Reviewed by GREG KING
Director: Jay Roach
Stars: Bryan Cranston, Diane Lane, Louis C K, Elle Fanning, Michael Stuhlbarg, John Goodman, Helen Mirren, David James Elliott, Alan Tudyk, Richard Portnow, Roger Bart, Sean Bridgers, Adewale Akinuoye-Agbaje, Stephen Root, Dean O’Gorman, Christian Berkel.
The so-called McCarthy era and its communist witch hunts is one of the most shameful episodes of American political history in the twentieth century. There have been a few films that have looked at this dark era characterised by paranoia and suspicion, including The Front, which gave Woody Allen a rare serious role, and Irwin Winkler’s Guilty By Suspicion. But this latest film, which focuses on screenwriter Dalton Trumbo (played here by Bryan Cranston, from tv series Breaking Bad, etc), gives us plenty of insight into the era and the effect of the very public hearings that named and shamed even prominent people.
In 1947 Trumbo was one of the most respected and highest paid screenwriters in Hollywood. But that all came to a halt when the House UnAmerican Activities Committee in Washington turned its attention to Hollywood trying to root out communist sympathisers in the movie industry. Many prominent people found their lives ruined and their careers ended after being named by the committee. Prominent Hollywood names could save themselves from public shame by naming names and identifying other so-called red sympathisers (and many, like film director Elia Kazan, did just that).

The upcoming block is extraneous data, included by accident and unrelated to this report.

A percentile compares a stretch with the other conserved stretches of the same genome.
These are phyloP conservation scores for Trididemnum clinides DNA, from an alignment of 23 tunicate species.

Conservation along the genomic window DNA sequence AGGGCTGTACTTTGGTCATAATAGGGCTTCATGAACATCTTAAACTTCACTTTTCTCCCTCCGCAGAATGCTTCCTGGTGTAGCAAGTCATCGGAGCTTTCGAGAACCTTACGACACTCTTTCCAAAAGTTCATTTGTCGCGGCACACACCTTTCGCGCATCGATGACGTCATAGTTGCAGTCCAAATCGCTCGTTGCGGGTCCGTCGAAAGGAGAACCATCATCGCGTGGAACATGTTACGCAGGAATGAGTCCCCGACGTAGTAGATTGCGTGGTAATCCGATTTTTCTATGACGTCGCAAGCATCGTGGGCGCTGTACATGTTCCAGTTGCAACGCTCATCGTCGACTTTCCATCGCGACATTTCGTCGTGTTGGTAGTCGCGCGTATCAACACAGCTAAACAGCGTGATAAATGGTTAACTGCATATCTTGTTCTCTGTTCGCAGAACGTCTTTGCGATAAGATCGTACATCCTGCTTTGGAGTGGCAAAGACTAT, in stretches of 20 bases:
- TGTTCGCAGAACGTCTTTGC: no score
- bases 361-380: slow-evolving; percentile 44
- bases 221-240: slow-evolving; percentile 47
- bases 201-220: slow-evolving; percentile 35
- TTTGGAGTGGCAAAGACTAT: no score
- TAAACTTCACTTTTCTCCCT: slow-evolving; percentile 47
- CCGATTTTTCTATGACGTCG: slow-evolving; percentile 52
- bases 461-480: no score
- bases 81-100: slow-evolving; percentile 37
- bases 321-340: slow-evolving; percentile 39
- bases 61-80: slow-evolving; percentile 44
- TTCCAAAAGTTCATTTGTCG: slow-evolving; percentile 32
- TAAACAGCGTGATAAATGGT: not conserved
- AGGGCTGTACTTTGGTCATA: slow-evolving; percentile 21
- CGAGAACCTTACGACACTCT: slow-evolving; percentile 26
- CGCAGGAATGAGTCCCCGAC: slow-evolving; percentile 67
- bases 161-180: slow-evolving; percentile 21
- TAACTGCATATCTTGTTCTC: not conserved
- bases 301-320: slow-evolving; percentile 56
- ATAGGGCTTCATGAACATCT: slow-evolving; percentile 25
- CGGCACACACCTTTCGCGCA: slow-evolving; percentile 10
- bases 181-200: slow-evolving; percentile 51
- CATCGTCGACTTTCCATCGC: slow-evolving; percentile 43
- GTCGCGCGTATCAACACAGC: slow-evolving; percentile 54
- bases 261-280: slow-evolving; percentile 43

Trumbo refused to testify before the committee, citing his First Amendment rights, which fell on deaf ears with the self-serving committee members. Trumbo was indicted for contempt of congress and sentenced to 11 months in a federal prison. He is the most famous of the notorious so-called “Hollywood Ten”, screenwriters who were blacklisted after refusing to testify and name names before the committee. Blacklisted by all the major Hollywood studios, they were unable to work again.
But Trumbo found a way around the ban. He continued to write screenplays, using pseudonyms, and even managed to win a couple of Oscars along the way (for Roman Holiday and The Brave One). He found himself and a number of fellow out of work writers a job as an assembly line writing B-grade schlock and a string of monster movies for a second rate studio run by the King Brothers, who were happy to have quantity over quality.